Life of Pi: thalassotherapy for the soul

Life of Pi

Life of Pi

At long last I have found a film that has transcended the book that inspired it. People who know me will probably be shocked by this admission, as I’m a staunch supporter of films created by the mind’s eye and the powers of the imagination. Preferably fed from the pages of a hard-copy book. Musty old library dust-smell optional.

Life of Pi was an irritation to me, on paper. I tried several times to get stuck into it and failed miserably. The intro droned on for far too long in a confused manner, randomly skipping from Pondicherry to the Piscine Molitor in Paris, without giving me a hint for the beauty of what was to come. Because I’m highly bound by the sacred made-up OCD rules of “thou shalt not skip forth”, I just never got past the hurdle and never really bonded with the aquatically named Piscine Patel. Which was very frustrating as the feedback from beyond the ridge was fantastic…

Life of Pi

Life of Pi

So it was with great hesitance that I agreed to get acquainted with this story again, this time on a big screen, with a pair of active 3D glasses perched on my nose, in the darkened room of the Light House cinema in Dublin. And how glad am I? That film is beautiful. In the most basic sense of the term, it fills your eyes with beauty. With the rippling muscles and soft pelts of wild animals, with their shimmering teeth and savvy eyes, with the iridescent shine of fish scales and with glowing mangroves in the deep, dark depths of the ocean, where water and sky meet to form one entity that never ends.

How could my mind’s eye have created the perfection of that weightless boat floating in the sky, man and tiger trapped in a deathly dance, the last dance of survival where man becomes beast and beast becomes human. My first thought was that Ang Lee, the director, had truly “got” Pi. It wasn’t about the story, which is quite genius in itself with its themes of running water and infinity, it was about how it “felt” to be Pi, when Pi turned his back on the world and chose to see what he wanted to see.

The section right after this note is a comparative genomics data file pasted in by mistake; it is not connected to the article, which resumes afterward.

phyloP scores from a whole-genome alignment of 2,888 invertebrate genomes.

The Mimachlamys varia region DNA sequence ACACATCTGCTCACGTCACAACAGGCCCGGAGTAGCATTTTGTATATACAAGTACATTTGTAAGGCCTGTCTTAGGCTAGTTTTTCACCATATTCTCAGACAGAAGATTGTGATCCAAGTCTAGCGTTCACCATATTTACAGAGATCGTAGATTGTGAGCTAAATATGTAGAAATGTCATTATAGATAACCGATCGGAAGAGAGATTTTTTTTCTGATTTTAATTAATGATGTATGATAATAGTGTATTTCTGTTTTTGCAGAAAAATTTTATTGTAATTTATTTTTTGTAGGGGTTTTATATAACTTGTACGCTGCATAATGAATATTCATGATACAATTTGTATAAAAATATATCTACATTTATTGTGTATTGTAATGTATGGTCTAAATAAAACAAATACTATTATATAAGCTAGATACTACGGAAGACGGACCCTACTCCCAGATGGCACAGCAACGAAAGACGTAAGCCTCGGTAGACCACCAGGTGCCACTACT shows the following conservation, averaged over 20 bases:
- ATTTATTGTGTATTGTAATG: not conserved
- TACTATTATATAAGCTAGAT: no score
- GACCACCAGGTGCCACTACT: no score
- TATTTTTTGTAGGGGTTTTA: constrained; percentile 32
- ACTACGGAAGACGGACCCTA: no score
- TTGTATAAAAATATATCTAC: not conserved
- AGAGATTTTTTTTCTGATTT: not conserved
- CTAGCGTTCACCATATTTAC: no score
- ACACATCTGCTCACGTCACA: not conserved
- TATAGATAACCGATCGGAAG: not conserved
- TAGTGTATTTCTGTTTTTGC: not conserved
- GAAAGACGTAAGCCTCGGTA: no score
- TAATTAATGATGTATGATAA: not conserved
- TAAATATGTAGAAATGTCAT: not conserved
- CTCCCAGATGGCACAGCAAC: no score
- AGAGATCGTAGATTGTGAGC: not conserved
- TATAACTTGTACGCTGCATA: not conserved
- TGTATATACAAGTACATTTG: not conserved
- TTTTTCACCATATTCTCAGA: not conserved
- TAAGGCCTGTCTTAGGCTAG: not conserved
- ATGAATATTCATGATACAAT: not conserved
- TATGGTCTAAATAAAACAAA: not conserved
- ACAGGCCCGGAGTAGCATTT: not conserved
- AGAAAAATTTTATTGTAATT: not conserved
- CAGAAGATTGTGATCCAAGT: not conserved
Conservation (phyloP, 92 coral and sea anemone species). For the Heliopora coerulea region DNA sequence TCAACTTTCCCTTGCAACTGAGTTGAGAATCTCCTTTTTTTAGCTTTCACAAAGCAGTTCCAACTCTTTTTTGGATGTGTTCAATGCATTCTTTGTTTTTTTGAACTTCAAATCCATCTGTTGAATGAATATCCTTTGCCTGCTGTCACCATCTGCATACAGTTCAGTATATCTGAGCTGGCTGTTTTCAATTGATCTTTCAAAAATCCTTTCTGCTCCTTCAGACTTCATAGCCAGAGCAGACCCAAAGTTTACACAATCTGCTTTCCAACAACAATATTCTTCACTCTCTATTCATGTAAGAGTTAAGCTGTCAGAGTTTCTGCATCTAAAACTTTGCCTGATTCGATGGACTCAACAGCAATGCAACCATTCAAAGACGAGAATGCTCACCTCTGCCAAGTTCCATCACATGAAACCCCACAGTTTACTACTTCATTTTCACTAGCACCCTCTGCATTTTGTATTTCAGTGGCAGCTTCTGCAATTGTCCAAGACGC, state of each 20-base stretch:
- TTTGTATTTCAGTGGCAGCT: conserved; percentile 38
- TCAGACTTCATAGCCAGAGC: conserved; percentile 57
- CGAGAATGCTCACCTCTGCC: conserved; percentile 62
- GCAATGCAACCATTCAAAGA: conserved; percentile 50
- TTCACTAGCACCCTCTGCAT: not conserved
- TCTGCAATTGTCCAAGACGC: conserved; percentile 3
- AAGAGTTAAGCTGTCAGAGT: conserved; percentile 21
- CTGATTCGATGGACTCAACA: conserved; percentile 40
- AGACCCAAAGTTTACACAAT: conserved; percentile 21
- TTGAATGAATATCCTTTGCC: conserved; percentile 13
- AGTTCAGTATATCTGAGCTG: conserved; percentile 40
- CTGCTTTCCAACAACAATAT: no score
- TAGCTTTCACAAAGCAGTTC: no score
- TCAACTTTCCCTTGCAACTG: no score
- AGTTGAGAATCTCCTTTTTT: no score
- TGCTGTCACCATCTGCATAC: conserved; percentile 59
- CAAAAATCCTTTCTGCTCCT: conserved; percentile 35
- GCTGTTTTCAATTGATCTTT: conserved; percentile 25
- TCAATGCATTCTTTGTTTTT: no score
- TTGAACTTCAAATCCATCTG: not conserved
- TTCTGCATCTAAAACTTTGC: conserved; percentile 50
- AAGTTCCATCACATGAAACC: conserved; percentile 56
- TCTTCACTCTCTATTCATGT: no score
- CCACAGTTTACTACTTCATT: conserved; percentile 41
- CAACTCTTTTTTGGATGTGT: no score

It’s a film that’s not about cunning scripts and exhausting twists, it’s about looking at thoughts and floating through them in a sea of colour. I can but recommend that you treat yourself to this thalassotherapy of the soul as soon as you can!

See it in 3D. I am not a fan of 3D films for a number of reasons, including the fact that projection technology hasn’t completely caught up with the visual demands of viewers and that 3D is often used in a gimmicky sort of way (Tron or The Hobbit, anyone?). But it could be the reason the entire Life of Pi film makes sense, perhaps because Ang Lee’s vision was dominant throughout the 3D production process.

As for me, I will for the first time not be reading the book, in case the book ruins the film. There’s a first time for everything, apparently.

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About monicaheck
Monica Heck is a bilingual freelance writer and journalist based in Dublin, Ireland.

2 Responses to Life of Pi: thalassotherapy for the soul

  1. Have you read the book? If you haven’t, I suggest you do, it’s a great read 🙂

    • monicaheck says:

      No I haven’t, that’s the point of my post though… I usually avoid “the film of the book” and in this case I tried and failed with the book and then loved the film. Such is life 🙂

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